The second approach was to understand what causes an action. We explored two distinct situations in this approach. One in which a person has just received some money. This was the moment when we could understand how the person starts planning to use the money. The second situation was to talk to a person who is putting the money to its intended (or otherwise) uses. The discussion focused on getting the person to trace back to the moments of determination and discuss the situation around that moment. We understood the risks in both these situations. In the former, while responses would be more virtuous than the real actions and with the latter, the responses were a retrospect and could be more rationalized. The discussions were rather short lived as they focused on the current situation only. At the same time nevertheless, it enabled the respondent to think deeply about the importance attached to his current job and the selected job candidate. This enabled us to understand the thinking process. The discussions also enabled fair discussion on the choice of a job candidate, their preference, and comparison with other options that could have suited the job.
Both approaches were useful in eliciting jobs that people get done, while the former gave insights about some situations where people make decisions or choices, the latter helped us understand this situation in deeper detail. We recently used these approaches while conducting Metamon research in India and Bangladesh. Please read more about Metamon research here and here.
We weren’t expecting to nail down a pithy Christensonian statement with ease, and the challenge loomed larger as we got more into it. Financial considerations seem to touch every aspect of sentient living: the desire for your children to lead a better life than you had; to minimize life’s daily hassles and humiliations; to feel like you are keeping up and fulfilling your obligations to kith and kin; to reduce the feeling of present or future dependency etc. In addition, financial considerations stretch over time; they don’t appear in our lives momentarily unlike deciding to drink a milkshake or eat a snack. Yet despite these difficulties, we felt that centering the conversations with people on the situations rather than on themselves, seeking the deeper emotional motives they felt at the time and not just recording their financial choices, led to more meaningful exchanges.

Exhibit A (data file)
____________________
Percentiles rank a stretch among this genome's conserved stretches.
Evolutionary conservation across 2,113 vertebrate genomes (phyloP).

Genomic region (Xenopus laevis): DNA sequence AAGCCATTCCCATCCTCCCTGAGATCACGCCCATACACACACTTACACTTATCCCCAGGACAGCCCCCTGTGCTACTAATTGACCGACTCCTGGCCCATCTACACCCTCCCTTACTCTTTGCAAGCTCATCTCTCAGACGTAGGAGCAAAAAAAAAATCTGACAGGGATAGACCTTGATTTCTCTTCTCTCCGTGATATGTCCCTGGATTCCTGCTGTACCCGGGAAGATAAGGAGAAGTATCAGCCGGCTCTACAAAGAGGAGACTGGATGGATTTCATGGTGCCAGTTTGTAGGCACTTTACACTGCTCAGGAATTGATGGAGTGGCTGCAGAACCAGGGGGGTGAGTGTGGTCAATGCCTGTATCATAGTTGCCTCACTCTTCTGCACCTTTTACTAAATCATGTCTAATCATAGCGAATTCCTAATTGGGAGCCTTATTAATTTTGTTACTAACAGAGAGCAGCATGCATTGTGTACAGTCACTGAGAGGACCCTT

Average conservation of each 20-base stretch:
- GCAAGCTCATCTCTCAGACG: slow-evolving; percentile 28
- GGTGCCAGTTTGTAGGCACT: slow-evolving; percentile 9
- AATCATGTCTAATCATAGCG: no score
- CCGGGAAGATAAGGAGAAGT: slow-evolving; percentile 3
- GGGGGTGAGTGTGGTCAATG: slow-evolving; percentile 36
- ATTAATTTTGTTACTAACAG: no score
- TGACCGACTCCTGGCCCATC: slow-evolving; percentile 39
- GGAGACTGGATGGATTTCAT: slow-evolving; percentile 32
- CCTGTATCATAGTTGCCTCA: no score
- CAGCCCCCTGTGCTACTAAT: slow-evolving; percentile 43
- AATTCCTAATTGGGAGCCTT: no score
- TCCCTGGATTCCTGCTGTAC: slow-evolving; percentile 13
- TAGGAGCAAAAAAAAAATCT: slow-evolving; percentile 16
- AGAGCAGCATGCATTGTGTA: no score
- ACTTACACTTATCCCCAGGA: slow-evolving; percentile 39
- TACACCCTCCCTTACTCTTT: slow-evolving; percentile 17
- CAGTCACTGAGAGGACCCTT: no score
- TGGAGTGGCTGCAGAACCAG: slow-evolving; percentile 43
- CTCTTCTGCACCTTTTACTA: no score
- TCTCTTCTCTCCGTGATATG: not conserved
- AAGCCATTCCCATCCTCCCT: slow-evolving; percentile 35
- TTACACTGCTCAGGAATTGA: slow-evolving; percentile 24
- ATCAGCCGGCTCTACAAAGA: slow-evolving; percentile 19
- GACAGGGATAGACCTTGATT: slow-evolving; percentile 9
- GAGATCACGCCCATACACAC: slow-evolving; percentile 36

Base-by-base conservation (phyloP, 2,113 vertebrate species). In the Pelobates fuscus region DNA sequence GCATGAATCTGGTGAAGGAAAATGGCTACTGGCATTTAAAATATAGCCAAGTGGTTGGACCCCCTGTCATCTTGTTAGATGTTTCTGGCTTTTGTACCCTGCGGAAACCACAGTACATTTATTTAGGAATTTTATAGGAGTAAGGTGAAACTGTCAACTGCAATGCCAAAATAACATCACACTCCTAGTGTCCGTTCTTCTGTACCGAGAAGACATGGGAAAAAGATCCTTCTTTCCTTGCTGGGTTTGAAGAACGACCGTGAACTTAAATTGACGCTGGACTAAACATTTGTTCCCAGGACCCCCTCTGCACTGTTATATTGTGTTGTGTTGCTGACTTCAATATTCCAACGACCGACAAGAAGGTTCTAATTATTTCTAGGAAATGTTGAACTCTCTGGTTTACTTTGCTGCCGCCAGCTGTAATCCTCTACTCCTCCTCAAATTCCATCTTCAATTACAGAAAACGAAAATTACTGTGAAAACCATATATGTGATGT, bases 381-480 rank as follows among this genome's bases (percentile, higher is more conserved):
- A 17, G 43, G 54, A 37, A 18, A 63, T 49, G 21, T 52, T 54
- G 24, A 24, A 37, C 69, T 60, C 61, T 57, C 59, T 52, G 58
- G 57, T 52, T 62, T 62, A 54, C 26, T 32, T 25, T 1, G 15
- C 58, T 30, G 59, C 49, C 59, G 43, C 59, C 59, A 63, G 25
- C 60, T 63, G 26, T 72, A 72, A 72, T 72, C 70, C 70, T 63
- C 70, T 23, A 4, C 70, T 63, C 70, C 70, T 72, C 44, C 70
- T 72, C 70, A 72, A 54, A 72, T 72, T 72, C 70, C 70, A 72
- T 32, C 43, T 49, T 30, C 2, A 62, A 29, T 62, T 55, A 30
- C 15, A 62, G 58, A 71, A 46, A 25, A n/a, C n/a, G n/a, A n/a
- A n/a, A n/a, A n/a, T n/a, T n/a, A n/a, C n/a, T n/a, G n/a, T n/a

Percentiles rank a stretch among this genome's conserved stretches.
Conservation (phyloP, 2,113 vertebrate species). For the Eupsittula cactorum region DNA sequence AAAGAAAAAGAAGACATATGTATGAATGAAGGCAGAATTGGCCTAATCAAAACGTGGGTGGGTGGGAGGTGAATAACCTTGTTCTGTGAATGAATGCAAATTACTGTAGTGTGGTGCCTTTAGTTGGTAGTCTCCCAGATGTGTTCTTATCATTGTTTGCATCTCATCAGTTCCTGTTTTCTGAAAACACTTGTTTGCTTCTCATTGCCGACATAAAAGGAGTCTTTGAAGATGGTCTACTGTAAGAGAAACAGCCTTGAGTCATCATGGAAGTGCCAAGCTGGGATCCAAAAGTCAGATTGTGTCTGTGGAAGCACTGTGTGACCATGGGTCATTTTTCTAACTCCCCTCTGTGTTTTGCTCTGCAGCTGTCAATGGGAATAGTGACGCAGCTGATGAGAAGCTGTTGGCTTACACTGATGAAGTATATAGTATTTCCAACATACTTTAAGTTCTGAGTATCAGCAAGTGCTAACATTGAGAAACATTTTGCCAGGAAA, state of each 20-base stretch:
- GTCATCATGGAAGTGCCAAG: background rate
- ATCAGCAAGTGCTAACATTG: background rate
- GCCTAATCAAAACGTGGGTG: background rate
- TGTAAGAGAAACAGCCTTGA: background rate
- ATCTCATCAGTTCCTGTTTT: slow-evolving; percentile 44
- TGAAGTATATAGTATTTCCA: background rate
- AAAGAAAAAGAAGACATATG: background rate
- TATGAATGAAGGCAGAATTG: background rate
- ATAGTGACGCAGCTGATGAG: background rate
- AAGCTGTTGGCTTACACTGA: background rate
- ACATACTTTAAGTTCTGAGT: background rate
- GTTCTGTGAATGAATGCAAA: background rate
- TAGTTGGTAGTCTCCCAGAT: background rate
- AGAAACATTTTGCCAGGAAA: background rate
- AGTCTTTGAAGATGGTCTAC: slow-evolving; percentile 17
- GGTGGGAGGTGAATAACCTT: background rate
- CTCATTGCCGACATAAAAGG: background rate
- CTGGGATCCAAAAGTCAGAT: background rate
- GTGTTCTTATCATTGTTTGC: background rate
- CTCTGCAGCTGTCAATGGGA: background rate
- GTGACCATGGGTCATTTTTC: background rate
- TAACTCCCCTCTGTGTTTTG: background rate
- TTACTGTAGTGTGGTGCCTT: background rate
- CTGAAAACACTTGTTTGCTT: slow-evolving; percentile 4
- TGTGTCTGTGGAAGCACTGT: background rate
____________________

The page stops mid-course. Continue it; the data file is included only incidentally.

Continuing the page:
Financial decision making and the corresponding behavior of financial service users is indeed complex. The researchers may need to move away from traditional (question-answer based) methods to start to use more sophisticated research techniques – many of which we have discussed in “Qualitative Research Tools for Market Research: Experiences from MetaMon Research”. Exploring situations in which a financial decision is taken or put into action, is definitely one of such method.
Krishna Thacker, Sonal Agrawal, Mukul Singh, and Ritika Srivastava conducted field research. Ignacio Mas and Graham A.N. Wright guided the team.
We acknowledge the support of MicroSave’s Partners; Bank of India and Lok Biradari Trust for gracefully providing us with an access to interview their customers.